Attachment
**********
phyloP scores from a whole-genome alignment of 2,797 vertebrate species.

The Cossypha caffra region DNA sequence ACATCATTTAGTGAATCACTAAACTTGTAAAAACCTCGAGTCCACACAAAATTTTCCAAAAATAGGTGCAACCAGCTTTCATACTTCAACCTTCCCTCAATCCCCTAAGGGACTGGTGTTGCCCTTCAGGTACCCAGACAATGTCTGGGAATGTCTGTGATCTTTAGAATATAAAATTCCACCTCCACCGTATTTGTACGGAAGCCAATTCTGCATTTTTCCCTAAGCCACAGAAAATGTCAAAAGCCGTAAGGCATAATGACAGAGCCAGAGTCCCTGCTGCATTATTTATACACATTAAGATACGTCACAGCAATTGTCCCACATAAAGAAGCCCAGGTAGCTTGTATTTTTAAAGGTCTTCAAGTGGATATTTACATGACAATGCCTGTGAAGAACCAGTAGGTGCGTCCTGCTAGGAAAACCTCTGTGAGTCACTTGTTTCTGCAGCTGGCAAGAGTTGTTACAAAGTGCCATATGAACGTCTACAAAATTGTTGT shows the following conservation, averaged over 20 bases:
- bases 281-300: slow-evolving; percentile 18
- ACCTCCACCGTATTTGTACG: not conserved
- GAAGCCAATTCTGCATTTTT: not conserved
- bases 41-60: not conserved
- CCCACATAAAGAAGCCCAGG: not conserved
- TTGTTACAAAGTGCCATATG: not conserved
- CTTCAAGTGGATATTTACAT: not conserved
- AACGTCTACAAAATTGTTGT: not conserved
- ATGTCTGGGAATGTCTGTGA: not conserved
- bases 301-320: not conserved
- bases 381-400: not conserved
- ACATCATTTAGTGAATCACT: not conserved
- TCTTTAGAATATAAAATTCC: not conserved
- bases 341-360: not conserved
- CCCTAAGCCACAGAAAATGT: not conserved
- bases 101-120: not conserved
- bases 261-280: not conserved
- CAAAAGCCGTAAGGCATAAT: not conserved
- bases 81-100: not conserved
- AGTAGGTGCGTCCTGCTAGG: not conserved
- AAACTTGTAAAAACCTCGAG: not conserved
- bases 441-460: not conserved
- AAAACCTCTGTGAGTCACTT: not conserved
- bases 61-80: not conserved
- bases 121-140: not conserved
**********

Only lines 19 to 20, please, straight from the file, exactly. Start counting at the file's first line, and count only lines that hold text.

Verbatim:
- bases 261-280: not conserved
- CAAAAGCCGTAAGGCATAAT: not conserved